Mainshill opencast restoration criticised

A general view of Mainshill Wood , the site of an open-cast mine  Callum Bennetts/PA Wire
A general view of Mainshill Wood , the site of an open-cast mine Callum Bennetts/PA Wire

The final plans for the restoration of the former opencast mining site at Mainshill Douglas have now been proposed, and they’ve fairly angered one local resident.

Robert Flowerdew has written to the Gazette expressing his concerns, claiming the proposals contain “broken promises.”

Robert said: “Essentially the plans show a large Sitka spruce plantation with a thin skirt of natural woodland as window dressing. There is a water feature and some paths which allows them to call it a community woodland.”

The Gazette reported back in April of this year how the transformation of the site would be led by new Scottish Government agency Forestry and Land Scotland, working in partnership with the Scottish Mines Restoration Trust, Hargreaves, Hall Construction and the local authority.

“The original application to mine coal from Mainshill contained the planned restoration program for a largely mixed woodland area which would enhance the local environment.

“This application describes the pre-mined Mainshill site as containing a large Sitka spruce plantation recognised to be of “limited ecological importance” to the site,” said Robert.

He continued: “We are in a climate emergency. Broadleaf native woodland has been identified by the government as one of the most effective ways of carbon capture helping the UK to reach its CO2 obligations under the Paris Climate Change Treaty.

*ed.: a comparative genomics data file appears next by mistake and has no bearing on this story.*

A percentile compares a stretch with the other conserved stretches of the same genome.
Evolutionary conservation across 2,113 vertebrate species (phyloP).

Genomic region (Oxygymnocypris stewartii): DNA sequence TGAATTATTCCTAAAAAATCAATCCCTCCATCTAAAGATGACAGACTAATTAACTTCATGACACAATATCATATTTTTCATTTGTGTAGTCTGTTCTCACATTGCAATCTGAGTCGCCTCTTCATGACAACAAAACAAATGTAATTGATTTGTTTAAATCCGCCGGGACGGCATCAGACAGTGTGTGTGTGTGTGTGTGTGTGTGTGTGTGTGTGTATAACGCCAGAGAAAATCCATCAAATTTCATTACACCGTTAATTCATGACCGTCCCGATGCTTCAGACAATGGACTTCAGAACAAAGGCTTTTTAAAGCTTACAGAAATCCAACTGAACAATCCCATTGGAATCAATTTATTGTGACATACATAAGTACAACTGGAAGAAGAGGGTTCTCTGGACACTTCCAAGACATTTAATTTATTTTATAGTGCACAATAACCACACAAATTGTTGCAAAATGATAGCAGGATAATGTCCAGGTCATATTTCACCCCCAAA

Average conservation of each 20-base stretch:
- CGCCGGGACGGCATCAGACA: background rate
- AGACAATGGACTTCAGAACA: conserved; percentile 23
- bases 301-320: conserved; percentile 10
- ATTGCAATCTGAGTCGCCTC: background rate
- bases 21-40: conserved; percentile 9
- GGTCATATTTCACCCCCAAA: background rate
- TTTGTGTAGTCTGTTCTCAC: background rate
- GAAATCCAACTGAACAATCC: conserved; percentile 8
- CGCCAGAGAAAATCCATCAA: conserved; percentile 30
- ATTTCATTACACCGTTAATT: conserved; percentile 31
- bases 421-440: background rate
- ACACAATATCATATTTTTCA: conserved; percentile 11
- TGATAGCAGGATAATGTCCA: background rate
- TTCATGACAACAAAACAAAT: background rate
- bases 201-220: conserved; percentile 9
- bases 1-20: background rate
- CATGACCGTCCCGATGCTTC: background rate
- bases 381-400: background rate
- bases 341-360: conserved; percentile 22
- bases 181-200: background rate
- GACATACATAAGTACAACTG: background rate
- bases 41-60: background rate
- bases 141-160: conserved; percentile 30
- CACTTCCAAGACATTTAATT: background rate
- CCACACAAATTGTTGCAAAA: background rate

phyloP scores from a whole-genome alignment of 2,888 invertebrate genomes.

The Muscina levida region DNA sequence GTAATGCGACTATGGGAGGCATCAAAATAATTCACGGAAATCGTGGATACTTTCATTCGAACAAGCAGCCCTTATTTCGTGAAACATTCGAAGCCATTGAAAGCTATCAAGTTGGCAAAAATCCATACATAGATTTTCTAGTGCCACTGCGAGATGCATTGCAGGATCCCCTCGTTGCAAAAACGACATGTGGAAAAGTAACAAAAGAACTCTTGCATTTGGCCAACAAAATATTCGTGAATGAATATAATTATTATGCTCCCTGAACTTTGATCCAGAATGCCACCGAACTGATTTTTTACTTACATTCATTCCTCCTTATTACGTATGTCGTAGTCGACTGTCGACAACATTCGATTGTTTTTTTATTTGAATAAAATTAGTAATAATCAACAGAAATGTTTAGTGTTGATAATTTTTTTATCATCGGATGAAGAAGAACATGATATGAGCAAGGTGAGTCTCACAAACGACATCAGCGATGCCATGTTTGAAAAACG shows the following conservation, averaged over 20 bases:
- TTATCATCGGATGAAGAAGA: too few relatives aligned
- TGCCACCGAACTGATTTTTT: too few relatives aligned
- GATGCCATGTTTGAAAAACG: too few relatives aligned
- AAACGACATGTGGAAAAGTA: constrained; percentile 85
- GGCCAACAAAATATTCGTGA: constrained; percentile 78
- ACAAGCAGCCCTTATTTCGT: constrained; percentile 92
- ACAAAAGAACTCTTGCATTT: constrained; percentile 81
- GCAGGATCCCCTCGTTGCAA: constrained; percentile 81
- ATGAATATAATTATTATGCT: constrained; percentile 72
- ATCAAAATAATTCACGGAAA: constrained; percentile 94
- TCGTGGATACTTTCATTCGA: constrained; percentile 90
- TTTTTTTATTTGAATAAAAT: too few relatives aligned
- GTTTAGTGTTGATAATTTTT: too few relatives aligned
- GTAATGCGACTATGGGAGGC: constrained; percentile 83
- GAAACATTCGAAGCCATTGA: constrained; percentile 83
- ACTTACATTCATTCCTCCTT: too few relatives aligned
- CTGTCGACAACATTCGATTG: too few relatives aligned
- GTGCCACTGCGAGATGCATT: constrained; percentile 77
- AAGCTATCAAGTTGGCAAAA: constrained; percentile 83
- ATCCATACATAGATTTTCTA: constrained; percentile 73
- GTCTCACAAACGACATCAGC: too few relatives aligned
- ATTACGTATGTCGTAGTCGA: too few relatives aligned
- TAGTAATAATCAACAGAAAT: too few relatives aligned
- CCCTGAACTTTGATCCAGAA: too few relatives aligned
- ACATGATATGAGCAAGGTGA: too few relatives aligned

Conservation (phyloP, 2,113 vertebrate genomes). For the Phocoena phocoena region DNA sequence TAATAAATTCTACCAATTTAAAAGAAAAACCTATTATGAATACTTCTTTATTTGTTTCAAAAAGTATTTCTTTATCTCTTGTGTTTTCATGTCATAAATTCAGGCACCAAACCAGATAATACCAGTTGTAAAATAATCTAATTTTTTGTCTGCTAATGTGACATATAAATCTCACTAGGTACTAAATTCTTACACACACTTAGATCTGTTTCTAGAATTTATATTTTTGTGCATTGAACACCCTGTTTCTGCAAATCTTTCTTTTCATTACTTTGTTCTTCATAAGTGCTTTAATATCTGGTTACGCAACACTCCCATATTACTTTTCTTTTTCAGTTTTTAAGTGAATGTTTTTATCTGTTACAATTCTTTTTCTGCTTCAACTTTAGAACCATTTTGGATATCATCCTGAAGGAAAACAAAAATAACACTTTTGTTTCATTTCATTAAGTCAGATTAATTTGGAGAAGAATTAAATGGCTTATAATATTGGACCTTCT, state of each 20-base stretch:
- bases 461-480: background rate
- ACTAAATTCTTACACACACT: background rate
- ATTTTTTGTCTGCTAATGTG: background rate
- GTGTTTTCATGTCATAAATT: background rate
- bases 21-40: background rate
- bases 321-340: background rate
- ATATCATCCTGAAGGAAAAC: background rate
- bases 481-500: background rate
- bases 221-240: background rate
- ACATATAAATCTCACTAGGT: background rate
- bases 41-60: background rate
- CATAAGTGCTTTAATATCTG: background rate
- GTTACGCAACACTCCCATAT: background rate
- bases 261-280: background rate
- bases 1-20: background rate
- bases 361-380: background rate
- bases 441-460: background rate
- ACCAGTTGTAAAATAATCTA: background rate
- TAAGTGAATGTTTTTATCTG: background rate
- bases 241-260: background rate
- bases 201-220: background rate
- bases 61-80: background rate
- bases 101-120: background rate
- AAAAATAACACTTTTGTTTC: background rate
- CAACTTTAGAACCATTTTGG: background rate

“Why is it that we allow the people of Lanarkshire to be treated like second class citizens.

A spokesperson for Forestry and Land Scotland said: “The original planting proposal was only ever aspirational and had never been agreed with South Lanarkshire Council. Site investigations have revealed that neither the land form nor its nutrient status are suitable for broadleaf woodlands.

“For this reason the planting proposals had to be revisited and a new proposal – appropriate and workable given the site conditions - was developed in consultation with the local community council (as it was constituted at that time). This revised proposal has been agreed by the local authority and approved by Scottish Forestry.

“We have 15 years of experience in working with partners to restore brownfield sites and former surface mines, work that contributes to Scotland’s woodland creation targets, to the Climate Change agenda, as well as biodiversity enhancement in addition to employment and access opportunities for local communities.”